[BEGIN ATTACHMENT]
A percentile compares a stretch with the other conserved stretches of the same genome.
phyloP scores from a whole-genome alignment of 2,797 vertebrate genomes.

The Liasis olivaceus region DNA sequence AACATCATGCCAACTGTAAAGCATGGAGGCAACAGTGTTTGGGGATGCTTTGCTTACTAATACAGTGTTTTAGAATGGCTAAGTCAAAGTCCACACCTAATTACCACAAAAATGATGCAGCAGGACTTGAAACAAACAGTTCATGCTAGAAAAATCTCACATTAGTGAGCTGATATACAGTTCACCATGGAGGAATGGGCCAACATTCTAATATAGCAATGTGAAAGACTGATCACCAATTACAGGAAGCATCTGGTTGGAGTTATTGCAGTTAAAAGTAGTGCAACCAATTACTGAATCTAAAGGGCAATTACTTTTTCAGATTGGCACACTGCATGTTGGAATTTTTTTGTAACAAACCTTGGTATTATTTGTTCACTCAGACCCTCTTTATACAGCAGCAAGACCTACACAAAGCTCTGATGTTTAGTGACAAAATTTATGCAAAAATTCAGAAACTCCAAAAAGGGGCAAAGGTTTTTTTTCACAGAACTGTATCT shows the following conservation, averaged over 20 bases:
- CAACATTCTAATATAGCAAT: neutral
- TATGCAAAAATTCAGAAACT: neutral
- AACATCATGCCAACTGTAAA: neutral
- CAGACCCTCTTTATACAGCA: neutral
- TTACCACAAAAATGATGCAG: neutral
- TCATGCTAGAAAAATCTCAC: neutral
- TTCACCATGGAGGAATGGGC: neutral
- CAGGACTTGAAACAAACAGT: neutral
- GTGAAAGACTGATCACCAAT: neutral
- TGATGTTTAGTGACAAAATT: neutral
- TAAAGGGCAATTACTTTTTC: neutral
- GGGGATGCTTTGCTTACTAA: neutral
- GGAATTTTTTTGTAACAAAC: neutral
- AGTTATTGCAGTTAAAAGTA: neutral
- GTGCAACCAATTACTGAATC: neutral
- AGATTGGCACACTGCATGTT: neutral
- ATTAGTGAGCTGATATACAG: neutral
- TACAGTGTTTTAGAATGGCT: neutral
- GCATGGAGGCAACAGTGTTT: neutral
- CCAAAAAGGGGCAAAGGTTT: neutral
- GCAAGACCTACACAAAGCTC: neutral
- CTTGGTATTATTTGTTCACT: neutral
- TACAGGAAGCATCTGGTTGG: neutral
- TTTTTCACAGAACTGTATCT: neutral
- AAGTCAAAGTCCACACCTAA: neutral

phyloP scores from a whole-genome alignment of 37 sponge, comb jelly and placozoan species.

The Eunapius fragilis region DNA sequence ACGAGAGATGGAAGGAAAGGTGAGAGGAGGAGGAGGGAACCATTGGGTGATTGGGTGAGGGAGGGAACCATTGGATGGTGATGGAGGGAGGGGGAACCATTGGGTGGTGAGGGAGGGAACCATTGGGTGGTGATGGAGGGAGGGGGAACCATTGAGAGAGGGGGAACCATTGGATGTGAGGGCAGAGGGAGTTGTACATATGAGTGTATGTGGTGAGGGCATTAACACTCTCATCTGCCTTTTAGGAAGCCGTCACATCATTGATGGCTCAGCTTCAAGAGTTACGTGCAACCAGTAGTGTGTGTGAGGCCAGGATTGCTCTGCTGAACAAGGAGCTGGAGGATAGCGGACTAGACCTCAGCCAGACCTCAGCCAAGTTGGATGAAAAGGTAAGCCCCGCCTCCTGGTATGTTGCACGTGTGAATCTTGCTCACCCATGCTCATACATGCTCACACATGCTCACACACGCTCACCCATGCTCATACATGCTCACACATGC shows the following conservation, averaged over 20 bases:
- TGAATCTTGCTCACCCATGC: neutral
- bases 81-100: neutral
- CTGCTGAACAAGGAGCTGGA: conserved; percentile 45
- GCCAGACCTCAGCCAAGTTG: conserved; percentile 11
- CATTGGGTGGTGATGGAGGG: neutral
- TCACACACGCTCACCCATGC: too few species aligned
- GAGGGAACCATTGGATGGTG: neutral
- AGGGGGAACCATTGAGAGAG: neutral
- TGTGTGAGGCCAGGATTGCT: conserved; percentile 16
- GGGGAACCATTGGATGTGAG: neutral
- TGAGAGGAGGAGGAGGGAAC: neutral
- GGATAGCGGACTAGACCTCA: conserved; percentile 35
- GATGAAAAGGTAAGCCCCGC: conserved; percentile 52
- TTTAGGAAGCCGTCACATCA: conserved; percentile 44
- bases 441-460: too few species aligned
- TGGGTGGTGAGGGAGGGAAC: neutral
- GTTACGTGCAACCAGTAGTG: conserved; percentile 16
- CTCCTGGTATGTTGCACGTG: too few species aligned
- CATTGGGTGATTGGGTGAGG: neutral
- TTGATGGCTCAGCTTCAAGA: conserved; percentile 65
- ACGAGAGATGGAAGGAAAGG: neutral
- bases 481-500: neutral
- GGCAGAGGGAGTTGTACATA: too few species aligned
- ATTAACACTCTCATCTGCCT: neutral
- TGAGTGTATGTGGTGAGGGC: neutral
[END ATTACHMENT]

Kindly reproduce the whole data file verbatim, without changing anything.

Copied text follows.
A percentile compares a stretch with the other conserved stretches of the same genome.
phyloP scores from a whole-genome alignment of 2,797 vertebrate genomes.

The Liasis olivaceus region DNA sequence AACATCATGCCAACTGTAAAGCATGGAGGCAACAGTGTTTGGGGATGCTTTGCTTACTAATACAGTGTTTTAGAATGGCTAAGTCAAAGTCCACACCTAATTACCACAAAAATGATGCAGCAGGACTTGAAACAAACAGTTCATGCTAGAAAAATCTCACATTAGTGAGCTGATATACAGTTCACCATGGAGGAATGGGCCAACATTCTAATATAGCAATGTGAAAGACTGATCACCAATTACAGGAAGCATCTGGTTGGAGTTATTGCAGTTAAAAGTAGTGCAACCAATTACTGAATCTAAAGGGCAATTACTTTTTCAGATTGGCACACTGCATGTTGGAATTTTTTTGTAACAAACCTTGGTATTATTTGTTCACTCAGACCCTCTTTATACAGCAGCAAGACCTACACAAAGCTCTGATGTTTAGTGACAAAATTTATGCAAAAATTCAGAAACTCCAAAAAGGGGCAAAGGTTTTTTTTCACAGAACTGTATCT shows the following conservation, averaged over 20 bases:
- CAACATTCTAATATAGCAAT: neutral
- TATGCAAAAATTCAGAAACT: neutral
- AACATCATGCCAACTGTAAA: neutral
- CAGACCCTCTTTATACAGCA: neutral
- TTACCACAAAAATGATGCAG: neutral
- TCATGCTAGAAAAATCTCAC: neutral
- TTCACCATGGAGGAATGGGC: neutral
- CAGGACTTGAAACAAACAGT: neutral
- GTGAAAGACTGATCACCAAT: neutral
- TGATGTTTAGTGACAAAATT: neutral
- TAAAGGGCAATTACTTTTTC: neutral
- GGGGATGCTTTGCTTACTAA: neutral
- GGAATTTTTTTGTAACAAAC: neutral
- AGTTATTGCAGTTAAAAGTA: neutral
- GTGCAACCAATTACTGAATC: neutral
- AGATTGGCACACTGCATGTT: neutral
- ATTAGTGAGCTGATATACAG: neutral
- TACAGTGTTTTAGAATGGCT: neutral
- GCATGGAGGCAACAGTGTTT: neutral
- CCAAAAAGGGGCAAAGGTTT: neutral
- GCAAGACCTACACAAAGCTC: neutral
- CTTGGTATTATTTGTTCACT: neutral
- TACAGGAAGCATCTGGTTGG: neutral
- TTTTTCACAGAACTGTATCT: neutral
- AAGTCAAAGTCCACACCTAA: neutral

phyloP scores from a whole-genome alignment of 37 sponge, comb jelly and placozoan species.

The Eunapius fragilis region DNA sequence ACGAGAGATGGAAGGAAAGGTGAGAGGAGGAGGAGGGAACCATTGGGTGATTGGGTGAGGGAGGGAACCATTGGATGGTGATGGAGGGAGGGGGAACCATTGGGTGGTGAGGGAGGGAACCATTGGGTGGTGATGGAGGGAGGGGGAACCATTGAGAGAGGGGGAACCATTGGATGTGAGGGCAGAGGGAGTTGTACATATGAGTGTATGTGGTGAGGGCATTAACACTCTCATCTGCCTTTTAGGAAGCCGTCACATCATTGATGGCTCAGCTTCAAGAGTTACGTGCAACCAGTAGTGTGTGTGAGGCCAGGATTGCTCTGCTGAACAAGGAGCTGGAGGATAGCGGACTAGACCTCAGCCAGACCTCAGCCAAGTTGGATGAAAAGGTAAGCCCCGCCTCCTGGTATGTTGCACGTGTGAATCTTGCTCACCCATGCTCATACATGCTCACACATGCTCACACACGCTCACCCATGCTCATACATGCTCACACATGC shows the following conservation, averaged over 20 bases:
- TGAATCTTGCTCACCCATGC: neutral
- bases 81-100: neutral
- CTGCTGAACAAGGAGCTGGA: conserved; percentile 45
- GCCAGACCTCAGCCAAGTTG: conserved; percentile 11
- CATTGGGTGGTGATGGAGGG: neutral
- TCACACACGCTCACCCATGC: too few species aligned
- GAGGGAACCATTGGATGGTG: neutral
- AGGGGGAACCATTGAGAGAG: neutral
- TGTGTGAGGCCAGGATTGCT: conserved; percentile 16
- GGGGAACCATTGGATGTGAG: neutral
- TGAGAGGAGGAGGAGGGAAC: neutral
- GGATAGCGGACTAGACCTCA: conserved; percentile 35
- GATGAAAAGGTAAGCCCCGC: conserved; percentile 52
- TTTAGGAAGCCGTCACATCA: conserved; percentile 44
- bases 441-460: too few species aligned
- TGGGTGGTGAGGGAGGGAAC: neutral
- GTTACGTGCAACCAGTAGTG: conserved; percentile 16
- CTCCTGGTATGTTGCACGTG: too few species aligned
- CATTGGGTGATTGGGTGAGG: neutral
- TTGATGGCTCAGCTTCAAGA: conserved; percentile 65
- ACGAGAGATGGAAGGAAAGG: neutral
- bases 481-500: neutral
- GGCAGAGGGAGTTGTACATA: too few species aligned
- ATTAACACTCTCATCTGCCT: neutral
- TGAGTGTATGTGGTGAGGGC: neutral